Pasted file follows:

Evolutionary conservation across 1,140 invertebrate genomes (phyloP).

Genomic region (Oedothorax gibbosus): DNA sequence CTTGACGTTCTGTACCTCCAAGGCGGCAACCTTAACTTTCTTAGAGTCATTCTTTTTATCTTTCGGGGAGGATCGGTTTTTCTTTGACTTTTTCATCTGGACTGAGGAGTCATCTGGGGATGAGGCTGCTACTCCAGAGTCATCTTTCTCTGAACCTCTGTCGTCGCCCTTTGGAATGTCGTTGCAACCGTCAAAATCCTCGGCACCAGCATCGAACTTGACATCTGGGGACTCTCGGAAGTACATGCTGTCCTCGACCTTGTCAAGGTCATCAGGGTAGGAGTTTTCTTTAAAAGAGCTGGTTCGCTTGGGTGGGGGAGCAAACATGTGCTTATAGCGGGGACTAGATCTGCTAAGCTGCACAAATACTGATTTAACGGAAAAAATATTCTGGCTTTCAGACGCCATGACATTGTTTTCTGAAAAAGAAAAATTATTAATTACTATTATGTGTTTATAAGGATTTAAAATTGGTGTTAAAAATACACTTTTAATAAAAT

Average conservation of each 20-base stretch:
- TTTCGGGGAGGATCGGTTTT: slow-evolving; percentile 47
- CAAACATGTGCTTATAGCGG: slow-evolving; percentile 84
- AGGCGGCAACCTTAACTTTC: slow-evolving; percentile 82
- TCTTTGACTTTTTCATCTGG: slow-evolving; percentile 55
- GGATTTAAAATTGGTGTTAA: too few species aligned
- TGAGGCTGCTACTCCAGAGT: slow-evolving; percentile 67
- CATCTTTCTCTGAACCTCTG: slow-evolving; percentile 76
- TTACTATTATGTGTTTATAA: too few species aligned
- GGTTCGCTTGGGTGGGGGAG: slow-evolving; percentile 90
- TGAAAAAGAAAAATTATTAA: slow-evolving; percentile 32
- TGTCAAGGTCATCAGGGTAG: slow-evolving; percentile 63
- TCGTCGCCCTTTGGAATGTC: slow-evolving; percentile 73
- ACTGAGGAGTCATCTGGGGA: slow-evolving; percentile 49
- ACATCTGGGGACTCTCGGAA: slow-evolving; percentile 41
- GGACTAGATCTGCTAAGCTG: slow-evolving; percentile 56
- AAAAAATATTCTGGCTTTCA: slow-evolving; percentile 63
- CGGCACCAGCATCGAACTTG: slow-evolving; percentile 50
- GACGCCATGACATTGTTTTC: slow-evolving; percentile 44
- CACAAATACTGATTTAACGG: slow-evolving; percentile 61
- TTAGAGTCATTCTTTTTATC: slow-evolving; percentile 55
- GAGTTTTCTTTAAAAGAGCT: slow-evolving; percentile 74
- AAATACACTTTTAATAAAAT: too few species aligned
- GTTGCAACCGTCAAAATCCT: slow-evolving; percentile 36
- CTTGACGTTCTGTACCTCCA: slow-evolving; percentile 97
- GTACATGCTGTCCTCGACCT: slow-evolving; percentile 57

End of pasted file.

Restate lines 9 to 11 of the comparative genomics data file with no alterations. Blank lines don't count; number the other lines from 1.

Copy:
- TGAGGCTGCTACTCCAGAGT: slow-evolving; percentile 67
- CATCTTTCTCTGAACCTCTG: slow-evolving; percentile 76
- TTACTATTATGTGTTTATAA: too few species aligned